Posts Tagged ‘plants’

a non-election moment

Tuesday, November 6th, 2012

Brought to you by Mother Nature…

ginko leaves




















Don’t forget to breathe today.

the front hill, 9 wks later

Thursday, September 6th, 2012

It’s been a little more than two months since the front slope got planted. Here’s what it looked like at the end of June (click to biggify)…

front hill, immediately after planting












And here’s what it looks like at the beginning of September…

the front hill in september, 9 weeks after planting












Not bad, I suppose. I haven’t lost any plants yet, so that’s a plus. Off to a decent start — must constantly remind myself to be patient — but still needs a year or two to grow in completely and begin to resemble a meadow. Next year it will look fabulous. The third year, golden.

Want a closer inspection? Rollover the images for deets…

Nassella tenuissima blowing in the breeze

the grasses are finally filling in... Panicum virgantum ‘Ruby Ribbons’ with Euphorbia ‘Blue Haze’ and Salvia pachyphylla 'Blue Flame', Gaura lindheimeri ‘Whirling Butterflies’ blooms behind



















Agastache ‘Ava’ and Panicum virgatum ‘Ruby Ribbons’ with a bright Rhus typhina ‘Bailtiger’ behind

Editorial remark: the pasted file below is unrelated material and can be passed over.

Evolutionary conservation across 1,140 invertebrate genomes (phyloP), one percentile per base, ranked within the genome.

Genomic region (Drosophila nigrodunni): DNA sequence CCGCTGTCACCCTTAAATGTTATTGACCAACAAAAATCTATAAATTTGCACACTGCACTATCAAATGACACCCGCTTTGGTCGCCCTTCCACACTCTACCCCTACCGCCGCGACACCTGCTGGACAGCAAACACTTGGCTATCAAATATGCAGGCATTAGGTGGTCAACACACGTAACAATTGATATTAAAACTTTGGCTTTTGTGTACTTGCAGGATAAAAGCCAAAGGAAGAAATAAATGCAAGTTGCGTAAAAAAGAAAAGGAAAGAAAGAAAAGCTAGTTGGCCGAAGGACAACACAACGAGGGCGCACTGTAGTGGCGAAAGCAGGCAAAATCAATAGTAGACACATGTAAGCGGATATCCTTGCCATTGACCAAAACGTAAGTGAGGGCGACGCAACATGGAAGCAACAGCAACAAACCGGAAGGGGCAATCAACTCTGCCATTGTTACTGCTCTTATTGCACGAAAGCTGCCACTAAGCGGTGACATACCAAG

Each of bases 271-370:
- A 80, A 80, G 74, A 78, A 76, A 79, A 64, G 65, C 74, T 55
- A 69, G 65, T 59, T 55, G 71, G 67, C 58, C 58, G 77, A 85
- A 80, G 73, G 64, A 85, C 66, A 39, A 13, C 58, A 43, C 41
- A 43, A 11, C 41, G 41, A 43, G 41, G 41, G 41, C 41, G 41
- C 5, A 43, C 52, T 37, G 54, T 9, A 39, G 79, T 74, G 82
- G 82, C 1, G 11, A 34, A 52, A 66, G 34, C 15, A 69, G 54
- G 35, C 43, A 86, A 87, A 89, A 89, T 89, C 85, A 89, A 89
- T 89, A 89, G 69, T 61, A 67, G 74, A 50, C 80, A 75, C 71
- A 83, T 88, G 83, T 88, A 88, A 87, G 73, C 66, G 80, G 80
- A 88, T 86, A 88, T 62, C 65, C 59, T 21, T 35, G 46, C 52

Verbascum ‘Album’ blooming but still small after just a few months in the ground

Salvia pachyphylla 'Blue Flame' beginning to bloom behind Panicum virgatum ‘Ruby Ribbons’



















The alien-looking Eryngium yuccafoliums (Rattlesnake Master) really stand out; Comptonia peregrina (Sweetfern) behind



















Rhus typhina ‘Bailtiger’ in the foreground with pale green Origanum ‘Kent Beauty’ and dark Sedum telephium ‘Sunset Cloud’ behind; Rhus aromatica ‘Gro-Low’ adds some green with Cryptomeria japonica ‘Yoshino’ rising up behind it



















a closer look at origanum ‘Kent Beauty’ and Sedum telephium ‘Sunset Cloud’



















Helictotrichon sempervirens ‘Saphirsprudel’ and Origanum vulgare ‘Aureum’



















Buddleia alternifolia ‘Argentea’ is now 4' tall and a little wider than that






















Remember this shot from back in June?

Festuca glauca ‘Elijah Blue’ and Caesalpinia gilliesii (Yellow Bird of Paradise) back in june


That Caesalpinia gilliesii (Yellow Bird of Paradise) has come a long way. She’s now taller than I am!

Caesalpinia gilliesii (Yellow Bird of Paradise ) in all its crazy glory, late August


The crazy looking blooms, whose scent on a warm evening remind me of Indian food, are generally swarming with bumbles. But I shot this right after a big rain and the bees were nowhere to be seen…

Caesalpinia gilliesii (Yellow Bird of Paradise) bloom, closeup... very Dr. Seuss